With the Republican Party in tear-down mode, it’s no surprise that demolition efforts on Capitol Hill have extended to the Open Skies Treaty, which has impeccable Republican lineage. Nor is it a surprise that the demolition crew has gotten an assist from Vladimir Putin, whose record of treaty compliance is not stellar. What’s surprising is that some senior U.S. military officers have criticized the Treaty on the grounds that it would require an uncomfortable degree of transparency, which is the Treaty’s central purpose. In truth, the Open Skies Treaty has never been more useful, demonstrating solidarity with friends and allies deeply concerned about dangerous Russian behavior.
The origins of Open Skies date back to President Dwight D. Eisenhower. Ike had a decision to make after the Soviet Union launched Sputnik. He could accept the Kremlin’s right to traverse space above the United States or resolve to deny this form of intelligence-gathering by military means. Ike chose to embrace increased transparency rather than place future leaders of both countries on a collision course toward warfare in space.
Ike made this choice over the misgivings of senior military officers, but his reasoning was sound: The Soviet Union was a closed society, and U.S. policymakers and intelligence officials would have more to gain than lose by accepting mutual transparency. Using this same logic, Ike also proposed an “Open Skies” agreement for aerial observation flights, but this was inconceivable to Soviet leaders back in 1955.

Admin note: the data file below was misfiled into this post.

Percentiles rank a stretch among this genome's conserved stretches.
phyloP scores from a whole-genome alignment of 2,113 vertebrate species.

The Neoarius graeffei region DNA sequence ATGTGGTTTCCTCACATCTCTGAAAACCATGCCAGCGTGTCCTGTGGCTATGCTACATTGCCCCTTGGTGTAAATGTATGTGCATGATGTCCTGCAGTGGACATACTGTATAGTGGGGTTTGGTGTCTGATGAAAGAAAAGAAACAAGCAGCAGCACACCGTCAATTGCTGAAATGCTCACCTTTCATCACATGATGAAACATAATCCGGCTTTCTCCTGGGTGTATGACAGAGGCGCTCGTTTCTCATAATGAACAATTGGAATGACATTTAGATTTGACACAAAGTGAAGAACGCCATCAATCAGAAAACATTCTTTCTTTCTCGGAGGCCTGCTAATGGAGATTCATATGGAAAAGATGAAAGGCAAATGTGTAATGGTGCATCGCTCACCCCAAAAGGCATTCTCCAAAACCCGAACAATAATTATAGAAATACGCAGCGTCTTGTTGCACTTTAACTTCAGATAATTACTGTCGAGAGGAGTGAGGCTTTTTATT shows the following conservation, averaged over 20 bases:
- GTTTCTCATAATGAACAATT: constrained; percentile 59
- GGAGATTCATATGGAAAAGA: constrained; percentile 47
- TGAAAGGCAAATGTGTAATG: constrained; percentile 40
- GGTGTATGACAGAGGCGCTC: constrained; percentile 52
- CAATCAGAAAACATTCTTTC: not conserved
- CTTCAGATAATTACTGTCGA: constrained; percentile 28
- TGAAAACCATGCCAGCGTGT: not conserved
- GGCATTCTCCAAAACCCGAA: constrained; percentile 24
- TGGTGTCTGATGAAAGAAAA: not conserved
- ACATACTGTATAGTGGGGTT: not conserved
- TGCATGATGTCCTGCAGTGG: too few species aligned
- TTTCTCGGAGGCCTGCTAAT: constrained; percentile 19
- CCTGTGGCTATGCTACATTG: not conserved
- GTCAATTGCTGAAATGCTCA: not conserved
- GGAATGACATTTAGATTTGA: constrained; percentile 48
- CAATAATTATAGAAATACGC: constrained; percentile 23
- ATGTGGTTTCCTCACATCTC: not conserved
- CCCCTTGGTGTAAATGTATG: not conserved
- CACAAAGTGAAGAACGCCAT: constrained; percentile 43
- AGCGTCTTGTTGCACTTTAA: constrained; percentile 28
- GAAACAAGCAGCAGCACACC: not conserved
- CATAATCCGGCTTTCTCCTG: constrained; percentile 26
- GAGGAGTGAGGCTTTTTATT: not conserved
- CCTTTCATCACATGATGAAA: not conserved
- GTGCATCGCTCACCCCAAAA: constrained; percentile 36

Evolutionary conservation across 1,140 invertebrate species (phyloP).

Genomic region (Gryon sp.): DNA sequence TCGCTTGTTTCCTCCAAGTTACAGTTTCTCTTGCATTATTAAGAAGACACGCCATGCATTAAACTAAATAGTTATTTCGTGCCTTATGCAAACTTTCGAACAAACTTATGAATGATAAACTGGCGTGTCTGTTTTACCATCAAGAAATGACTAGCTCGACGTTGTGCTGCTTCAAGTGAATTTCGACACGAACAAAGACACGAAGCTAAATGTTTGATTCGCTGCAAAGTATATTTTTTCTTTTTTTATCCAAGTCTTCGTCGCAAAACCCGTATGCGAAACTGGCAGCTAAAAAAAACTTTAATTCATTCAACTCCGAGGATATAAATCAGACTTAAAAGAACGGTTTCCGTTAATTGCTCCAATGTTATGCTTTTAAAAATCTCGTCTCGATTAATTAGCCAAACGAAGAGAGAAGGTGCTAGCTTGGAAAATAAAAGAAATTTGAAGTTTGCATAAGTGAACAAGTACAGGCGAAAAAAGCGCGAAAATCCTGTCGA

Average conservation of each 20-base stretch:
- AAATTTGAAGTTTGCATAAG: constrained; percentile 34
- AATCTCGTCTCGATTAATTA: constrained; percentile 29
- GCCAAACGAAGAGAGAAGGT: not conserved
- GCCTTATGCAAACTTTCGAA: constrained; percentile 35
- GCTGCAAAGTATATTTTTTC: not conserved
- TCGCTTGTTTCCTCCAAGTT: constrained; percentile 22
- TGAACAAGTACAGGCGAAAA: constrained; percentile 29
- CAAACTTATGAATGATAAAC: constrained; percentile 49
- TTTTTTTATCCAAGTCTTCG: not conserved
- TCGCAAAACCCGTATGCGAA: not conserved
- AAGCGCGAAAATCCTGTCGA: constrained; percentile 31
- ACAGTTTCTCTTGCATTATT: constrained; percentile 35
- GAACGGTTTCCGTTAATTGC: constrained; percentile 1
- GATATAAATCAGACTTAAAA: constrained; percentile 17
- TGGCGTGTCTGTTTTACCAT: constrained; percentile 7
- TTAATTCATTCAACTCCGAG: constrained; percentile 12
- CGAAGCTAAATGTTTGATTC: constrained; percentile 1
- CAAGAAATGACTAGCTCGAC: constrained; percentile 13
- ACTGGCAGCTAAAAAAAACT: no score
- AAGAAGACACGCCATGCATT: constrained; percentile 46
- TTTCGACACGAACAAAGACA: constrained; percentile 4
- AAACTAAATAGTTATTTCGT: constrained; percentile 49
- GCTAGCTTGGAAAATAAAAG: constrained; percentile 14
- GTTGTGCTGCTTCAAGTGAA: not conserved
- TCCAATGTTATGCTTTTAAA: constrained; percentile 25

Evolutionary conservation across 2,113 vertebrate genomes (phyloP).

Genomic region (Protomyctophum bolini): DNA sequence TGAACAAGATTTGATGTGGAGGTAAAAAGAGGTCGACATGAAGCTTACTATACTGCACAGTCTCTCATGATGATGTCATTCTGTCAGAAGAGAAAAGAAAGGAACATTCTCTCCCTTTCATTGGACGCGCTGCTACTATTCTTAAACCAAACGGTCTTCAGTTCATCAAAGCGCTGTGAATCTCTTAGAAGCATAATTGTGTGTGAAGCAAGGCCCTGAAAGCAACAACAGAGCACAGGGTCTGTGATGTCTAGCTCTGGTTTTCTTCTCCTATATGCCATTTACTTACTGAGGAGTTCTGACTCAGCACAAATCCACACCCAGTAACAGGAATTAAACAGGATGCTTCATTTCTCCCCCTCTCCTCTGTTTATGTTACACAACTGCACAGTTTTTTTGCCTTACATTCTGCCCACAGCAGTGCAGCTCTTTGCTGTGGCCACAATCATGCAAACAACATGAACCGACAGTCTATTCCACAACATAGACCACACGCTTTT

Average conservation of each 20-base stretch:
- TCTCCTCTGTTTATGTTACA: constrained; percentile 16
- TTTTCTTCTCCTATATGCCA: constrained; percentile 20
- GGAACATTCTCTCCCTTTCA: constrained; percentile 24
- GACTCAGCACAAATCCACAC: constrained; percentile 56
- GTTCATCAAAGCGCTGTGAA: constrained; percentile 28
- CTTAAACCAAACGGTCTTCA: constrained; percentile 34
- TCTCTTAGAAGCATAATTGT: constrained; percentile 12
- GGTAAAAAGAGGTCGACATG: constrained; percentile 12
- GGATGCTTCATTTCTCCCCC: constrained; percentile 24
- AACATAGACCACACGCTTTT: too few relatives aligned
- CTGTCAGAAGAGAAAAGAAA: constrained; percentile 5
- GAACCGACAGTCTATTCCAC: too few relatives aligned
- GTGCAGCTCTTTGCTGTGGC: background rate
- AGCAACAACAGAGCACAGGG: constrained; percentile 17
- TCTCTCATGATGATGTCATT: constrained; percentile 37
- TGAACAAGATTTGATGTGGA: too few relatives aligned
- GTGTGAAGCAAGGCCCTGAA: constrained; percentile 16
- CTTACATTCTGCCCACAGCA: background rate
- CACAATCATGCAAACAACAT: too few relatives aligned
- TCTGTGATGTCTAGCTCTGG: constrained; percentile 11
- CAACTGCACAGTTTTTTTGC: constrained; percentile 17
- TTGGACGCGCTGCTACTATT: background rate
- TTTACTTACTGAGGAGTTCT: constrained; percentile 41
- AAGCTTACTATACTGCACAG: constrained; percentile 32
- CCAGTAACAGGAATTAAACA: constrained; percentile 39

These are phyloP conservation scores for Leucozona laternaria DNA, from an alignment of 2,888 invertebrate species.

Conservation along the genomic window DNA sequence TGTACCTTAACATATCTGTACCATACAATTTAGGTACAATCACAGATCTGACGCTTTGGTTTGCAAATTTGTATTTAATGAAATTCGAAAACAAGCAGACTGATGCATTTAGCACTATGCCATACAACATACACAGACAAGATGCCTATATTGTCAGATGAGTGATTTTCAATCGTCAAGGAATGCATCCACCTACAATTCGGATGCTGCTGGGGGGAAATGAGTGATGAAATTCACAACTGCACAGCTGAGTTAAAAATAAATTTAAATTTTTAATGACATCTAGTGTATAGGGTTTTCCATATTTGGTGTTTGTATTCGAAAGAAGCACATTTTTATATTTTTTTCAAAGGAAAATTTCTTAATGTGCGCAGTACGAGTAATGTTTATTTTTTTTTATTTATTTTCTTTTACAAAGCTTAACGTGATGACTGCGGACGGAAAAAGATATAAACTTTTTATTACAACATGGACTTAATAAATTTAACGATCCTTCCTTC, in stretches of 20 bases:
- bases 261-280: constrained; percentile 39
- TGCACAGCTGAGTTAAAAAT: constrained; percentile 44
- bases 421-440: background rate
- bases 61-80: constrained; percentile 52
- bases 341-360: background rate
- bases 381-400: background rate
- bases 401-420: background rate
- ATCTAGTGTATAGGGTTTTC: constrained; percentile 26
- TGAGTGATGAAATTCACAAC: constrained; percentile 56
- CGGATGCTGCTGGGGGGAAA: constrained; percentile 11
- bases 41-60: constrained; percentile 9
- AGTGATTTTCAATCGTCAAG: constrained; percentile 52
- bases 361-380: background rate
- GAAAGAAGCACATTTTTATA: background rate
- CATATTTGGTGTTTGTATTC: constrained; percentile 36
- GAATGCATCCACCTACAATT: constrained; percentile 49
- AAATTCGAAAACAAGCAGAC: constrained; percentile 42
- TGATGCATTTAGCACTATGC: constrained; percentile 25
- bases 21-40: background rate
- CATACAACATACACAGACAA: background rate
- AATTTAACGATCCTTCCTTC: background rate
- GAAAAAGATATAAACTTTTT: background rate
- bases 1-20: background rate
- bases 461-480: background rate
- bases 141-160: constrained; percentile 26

When Mikhail Gorbachev tried to reform the Soviet Union through “glasnost,” or openness, President George H.W. Bush revived Ike’s idea for Open Skies. Gorbachev was true to his word. He agreed to allow foreign observers at military exercises in 1983, and then accepted Ronald Reagan’s challenge to “trust but verify” a treaty dismantling intermediate- and medium-range nuclear forces, backed up by intrusive inspections at missile production facilities and bases. Then in 1992, the Open Skies Treaty was signed. Cooperative aerial observation flights became possible from Vancouver all the way to Vladivostok.
Times have changed. Vladimir Putin isn’t Mikhail Gorbachev. Now two senior U.S. military officers have voiced misgivings about the Open Skies Treaty. STRATCOM’s Adm. Cecil Haney worries that, “The treaty has become a critical component of Russia’s intelligence collection capability directed at the United States.” DIA Director Lt. Gen. Vincent Stewart believes that, “The Open Skies construct was designed for a different era,” adding, “I’m very concerned about how it’s applied today.”
The crux of these concerns is that Russian observation flights are equipped to fly a digital electro-optical sensor (four bands: red, green, blue, and near-infrared). Treaty members have approved the carriage of digital EO sensors on open-skies aircraft, but the United States lags behind Russia in incorporating this technology. As a result, Adm. Haney is quoted in the New York Times as declaring that, “The vulnerabilities exposed by exploitation of this data and costs of mitigation are increasingly difficult to characterize.” Gen. Stewart also testified along these lines before Congress:
“The things that you can see, the amount of data you can collect, the things you can do with post-processing, allows Russia, in my opinion, to get incredible foundational intelligence on critical infrastructure, bases, ports, all of our facilities… So from my perspective, it gives them a significant advantage.”